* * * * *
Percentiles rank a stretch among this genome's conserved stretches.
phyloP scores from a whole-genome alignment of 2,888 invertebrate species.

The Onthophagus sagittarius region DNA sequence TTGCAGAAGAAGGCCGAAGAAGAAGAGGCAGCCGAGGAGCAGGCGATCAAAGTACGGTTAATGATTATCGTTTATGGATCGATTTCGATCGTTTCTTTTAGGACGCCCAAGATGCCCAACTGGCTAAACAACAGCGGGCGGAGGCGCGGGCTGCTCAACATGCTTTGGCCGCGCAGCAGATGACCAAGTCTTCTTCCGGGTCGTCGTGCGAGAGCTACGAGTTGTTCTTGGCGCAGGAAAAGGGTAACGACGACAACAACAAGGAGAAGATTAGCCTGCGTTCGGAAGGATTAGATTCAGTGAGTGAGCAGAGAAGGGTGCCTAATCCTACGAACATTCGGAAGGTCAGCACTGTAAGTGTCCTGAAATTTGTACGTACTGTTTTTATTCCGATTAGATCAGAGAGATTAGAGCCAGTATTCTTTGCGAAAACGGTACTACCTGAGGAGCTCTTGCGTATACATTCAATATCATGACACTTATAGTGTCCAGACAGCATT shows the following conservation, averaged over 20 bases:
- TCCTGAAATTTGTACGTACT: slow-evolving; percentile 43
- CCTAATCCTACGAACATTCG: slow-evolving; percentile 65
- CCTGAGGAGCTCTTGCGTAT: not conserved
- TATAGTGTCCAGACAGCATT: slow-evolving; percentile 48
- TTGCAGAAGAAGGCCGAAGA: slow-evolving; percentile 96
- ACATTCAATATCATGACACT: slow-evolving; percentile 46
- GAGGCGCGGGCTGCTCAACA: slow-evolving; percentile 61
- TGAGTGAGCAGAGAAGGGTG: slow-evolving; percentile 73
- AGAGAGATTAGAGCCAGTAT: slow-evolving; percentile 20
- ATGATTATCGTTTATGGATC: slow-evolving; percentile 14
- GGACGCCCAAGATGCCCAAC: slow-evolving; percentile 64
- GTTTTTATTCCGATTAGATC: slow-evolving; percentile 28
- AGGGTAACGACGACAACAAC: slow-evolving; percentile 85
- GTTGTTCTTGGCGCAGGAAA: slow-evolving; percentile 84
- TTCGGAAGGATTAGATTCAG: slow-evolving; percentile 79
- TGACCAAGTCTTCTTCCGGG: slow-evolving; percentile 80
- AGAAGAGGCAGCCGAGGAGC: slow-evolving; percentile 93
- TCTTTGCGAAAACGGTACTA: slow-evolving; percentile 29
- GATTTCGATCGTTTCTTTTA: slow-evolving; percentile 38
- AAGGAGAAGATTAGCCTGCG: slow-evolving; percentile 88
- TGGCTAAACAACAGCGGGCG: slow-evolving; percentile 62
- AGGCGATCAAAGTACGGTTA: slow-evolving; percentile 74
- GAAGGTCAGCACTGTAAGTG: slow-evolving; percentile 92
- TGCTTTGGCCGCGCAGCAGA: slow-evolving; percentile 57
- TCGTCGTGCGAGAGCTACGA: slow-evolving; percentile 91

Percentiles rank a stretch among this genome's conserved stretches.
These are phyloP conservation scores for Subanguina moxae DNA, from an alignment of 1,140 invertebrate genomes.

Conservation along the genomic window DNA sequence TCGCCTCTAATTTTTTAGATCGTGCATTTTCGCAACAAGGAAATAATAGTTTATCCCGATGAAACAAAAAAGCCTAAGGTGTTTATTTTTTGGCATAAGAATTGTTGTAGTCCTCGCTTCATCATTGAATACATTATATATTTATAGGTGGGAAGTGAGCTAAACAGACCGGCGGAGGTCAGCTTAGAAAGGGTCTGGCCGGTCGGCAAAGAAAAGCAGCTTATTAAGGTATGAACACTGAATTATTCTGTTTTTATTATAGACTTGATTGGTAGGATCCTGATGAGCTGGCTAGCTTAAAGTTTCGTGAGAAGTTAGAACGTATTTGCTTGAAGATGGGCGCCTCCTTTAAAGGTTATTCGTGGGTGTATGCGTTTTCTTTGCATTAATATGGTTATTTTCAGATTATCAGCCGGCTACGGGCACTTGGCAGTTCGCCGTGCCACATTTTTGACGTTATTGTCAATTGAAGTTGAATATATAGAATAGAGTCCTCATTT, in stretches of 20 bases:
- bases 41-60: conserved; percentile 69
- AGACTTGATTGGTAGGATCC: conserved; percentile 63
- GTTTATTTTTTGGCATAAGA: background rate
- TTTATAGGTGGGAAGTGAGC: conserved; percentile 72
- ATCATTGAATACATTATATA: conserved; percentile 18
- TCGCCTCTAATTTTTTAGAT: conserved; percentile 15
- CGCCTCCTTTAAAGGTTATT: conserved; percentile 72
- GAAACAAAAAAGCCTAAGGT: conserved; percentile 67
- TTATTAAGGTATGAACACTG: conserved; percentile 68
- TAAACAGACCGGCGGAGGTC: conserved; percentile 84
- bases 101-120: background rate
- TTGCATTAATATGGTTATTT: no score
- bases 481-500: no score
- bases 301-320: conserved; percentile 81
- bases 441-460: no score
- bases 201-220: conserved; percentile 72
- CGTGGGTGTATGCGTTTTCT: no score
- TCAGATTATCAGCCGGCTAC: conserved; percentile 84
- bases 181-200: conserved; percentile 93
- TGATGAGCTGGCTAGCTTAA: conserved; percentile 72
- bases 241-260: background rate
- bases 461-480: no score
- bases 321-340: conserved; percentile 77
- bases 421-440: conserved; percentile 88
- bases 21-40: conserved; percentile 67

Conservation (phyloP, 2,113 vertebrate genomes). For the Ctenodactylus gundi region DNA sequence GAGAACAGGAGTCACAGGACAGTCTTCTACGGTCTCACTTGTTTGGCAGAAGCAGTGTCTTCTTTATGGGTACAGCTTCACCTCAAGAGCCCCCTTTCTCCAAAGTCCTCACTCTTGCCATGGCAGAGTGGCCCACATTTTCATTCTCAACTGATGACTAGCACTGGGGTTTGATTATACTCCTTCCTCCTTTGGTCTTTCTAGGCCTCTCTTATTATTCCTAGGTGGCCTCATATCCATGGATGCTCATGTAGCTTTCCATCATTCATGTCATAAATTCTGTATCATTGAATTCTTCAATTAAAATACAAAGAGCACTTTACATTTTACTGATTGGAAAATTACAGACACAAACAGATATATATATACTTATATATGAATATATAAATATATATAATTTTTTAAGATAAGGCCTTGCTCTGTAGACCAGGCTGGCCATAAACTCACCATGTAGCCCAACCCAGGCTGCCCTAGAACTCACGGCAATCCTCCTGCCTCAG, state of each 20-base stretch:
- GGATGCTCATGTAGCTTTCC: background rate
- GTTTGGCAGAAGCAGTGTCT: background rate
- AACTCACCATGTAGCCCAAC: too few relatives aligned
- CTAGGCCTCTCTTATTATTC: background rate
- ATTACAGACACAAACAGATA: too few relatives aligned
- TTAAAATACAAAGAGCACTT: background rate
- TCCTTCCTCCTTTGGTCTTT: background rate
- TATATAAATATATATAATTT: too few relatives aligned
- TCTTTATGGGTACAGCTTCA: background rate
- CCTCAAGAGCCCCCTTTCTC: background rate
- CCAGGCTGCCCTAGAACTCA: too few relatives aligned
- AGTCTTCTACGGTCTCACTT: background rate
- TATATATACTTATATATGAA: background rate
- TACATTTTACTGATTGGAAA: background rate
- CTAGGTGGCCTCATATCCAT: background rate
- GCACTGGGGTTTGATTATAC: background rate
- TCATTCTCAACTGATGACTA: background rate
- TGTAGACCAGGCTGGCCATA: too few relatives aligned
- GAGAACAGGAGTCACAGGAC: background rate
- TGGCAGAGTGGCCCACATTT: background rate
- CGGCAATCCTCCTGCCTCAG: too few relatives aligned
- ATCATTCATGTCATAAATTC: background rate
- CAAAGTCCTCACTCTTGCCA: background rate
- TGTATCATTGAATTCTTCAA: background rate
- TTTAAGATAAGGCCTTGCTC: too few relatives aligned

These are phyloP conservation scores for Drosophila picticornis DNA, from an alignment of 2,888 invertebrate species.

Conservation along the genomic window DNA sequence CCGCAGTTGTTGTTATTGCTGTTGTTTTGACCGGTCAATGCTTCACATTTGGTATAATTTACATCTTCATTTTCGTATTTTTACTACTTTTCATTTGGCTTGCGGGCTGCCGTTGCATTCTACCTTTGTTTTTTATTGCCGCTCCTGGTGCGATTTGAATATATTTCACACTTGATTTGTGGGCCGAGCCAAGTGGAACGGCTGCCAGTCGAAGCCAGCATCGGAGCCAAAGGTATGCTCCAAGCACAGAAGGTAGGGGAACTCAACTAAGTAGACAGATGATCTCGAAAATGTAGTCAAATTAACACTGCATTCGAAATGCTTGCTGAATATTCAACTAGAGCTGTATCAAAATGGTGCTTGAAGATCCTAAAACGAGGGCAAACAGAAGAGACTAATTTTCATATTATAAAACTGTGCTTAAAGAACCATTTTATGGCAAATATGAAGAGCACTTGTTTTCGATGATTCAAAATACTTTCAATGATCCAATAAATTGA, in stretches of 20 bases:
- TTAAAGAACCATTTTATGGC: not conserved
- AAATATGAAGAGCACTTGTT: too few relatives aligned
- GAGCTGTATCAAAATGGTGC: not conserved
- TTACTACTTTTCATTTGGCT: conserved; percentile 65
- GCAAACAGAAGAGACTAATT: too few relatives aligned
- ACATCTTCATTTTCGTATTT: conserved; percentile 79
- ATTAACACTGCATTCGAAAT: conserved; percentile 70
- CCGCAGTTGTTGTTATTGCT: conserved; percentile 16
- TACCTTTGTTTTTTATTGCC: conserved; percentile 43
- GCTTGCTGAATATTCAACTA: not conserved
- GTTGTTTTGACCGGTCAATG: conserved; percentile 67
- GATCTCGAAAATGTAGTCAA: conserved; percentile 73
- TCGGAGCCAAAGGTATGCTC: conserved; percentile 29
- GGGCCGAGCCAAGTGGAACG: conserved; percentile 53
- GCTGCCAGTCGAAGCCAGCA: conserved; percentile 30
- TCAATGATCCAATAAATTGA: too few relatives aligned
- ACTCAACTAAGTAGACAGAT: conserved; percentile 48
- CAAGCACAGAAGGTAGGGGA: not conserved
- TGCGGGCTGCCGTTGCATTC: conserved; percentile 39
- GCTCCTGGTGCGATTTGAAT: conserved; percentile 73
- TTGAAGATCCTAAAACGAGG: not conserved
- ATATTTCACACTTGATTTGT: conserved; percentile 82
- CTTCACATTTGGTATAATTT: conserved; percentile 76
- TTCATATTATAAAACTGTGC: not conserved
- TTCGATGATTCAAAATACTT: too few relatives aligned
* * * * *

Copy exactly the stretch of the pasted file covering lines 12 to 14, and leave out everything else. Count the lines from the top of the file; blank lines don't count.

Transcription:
- AGAGAGATTAGAGCCAGTAT: slow-evolving; percentile 20
- ATGATTATCGTTTATGGATC: slow-evolving; percentile 14
- GGACGCCCAAGATGCCCAAC: slow-evolving; percentile 64